Finding aid for the Acme-Cleveland Corporation Records

Acme-Cleveland Corporation Records
Western Reserve Historical Society
Phone: 216-721-5722
Acme-Cleveland Corporation
5.81 linear feet (7 containers and 1 oversize folder)
The Acme-Cleveland Corporation was formed In Cleveland, Ohio, by the merger in 1968 of Cleveland Twist Drill Company, a manufacturer of high-speed drills and metal cutting tools, and the National Acme Company, a manufacturer of automatic multiple-spindle lathes and screw machines. Cleveland Twist Drill was founded in 1876 by Jacob D. Cox II, son of a Civil War general and former governor of Ohio. The company became a leader in the manufacture of superior-grade high-speed twist drills and pioneered the development of steels made of molybdenum as a substitute for tungsten. By 1936 it was the world's largest maker of high-speed drills and reamers, flourishing under Jacob D. Cox, Jr., who pioneered profit-sharing and authored two books on wage theory. National Acme originated as the Acme Screw Machine Company in 1895, makers of the first commercially successful automatic multiple-spindle screw manufacturing machine. Acme Screw merged with National Manufacturing Co. in 1901 to become National Acme Manufacturing Company, which purchased the Windsor Machine Company to become National Acme Company in 1916. The collection consists of histories, correspondence, writings by company executives, especially J.D. Cox, Jr., articles of incorporation, annual reports, ledger books, publications, such as catalogs, brochures and company newsletters, records of acquisitions and subsidiary firms, and newspaper clippings, pertaining to the Cleveland Twist Drill Co., National Acme Co., and Acme-Cleveland Corp., and to their predecessor firms. The collection traces the development of a major Cleveland machine-tool corporation, as well as developments within the metal-cutting and machine-tool industries in Cleveland and the U.S. during their formative years, and, in particular, to the very important decade of 1942-52. The collection also details the lives of Jacob D. Cox II and his son Jacob D. Cox, Jr., particularly his economic and political views.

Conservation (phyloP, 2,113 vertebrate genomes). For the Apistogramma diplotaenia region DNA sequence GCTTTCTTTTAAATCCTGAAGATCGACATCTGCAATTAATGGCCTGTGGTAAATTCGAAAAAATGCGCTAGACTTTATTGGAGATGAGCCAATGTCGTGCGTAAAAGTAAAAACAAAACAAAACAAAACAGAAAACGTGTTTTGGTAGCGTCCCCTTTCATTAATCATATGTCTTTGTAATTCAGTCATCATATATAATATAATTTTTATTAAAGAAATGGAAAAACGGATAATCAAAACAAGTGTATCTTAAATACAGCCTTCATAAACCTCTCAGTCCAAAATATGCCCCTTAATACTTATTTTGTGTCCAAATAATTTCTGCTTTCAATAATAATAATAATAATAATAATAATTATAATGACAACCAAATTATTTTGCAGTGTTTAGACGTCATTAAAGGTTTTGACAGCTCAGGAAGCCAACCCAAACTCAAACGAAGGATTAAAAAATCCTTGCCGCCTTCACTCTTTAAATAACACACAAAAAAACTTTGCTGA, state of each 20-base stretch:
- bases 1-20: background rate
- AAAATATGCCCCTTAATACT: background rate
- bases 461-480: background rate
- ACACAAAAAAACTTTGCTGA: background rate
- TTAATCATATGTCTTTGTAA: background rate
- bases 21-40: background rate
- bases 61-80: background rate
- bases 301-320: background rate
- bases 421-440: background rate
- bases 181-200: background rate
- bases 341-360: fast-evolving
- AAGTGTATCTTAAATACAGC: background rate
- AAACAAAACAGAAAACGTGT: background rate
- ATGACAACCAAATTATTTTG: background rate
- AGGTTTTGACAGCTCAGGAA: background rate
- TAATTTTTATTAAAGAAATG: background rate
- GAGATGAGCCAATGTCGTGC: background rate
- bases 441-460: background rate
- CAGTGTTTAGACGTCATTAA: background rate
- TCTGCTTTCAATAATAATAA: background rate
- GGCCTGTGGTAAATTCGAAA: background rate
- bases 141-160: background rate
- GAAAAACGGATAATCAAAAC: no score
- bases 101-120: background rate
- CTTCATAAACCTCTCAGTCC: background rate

MS 4507
closed stacks
The records are in English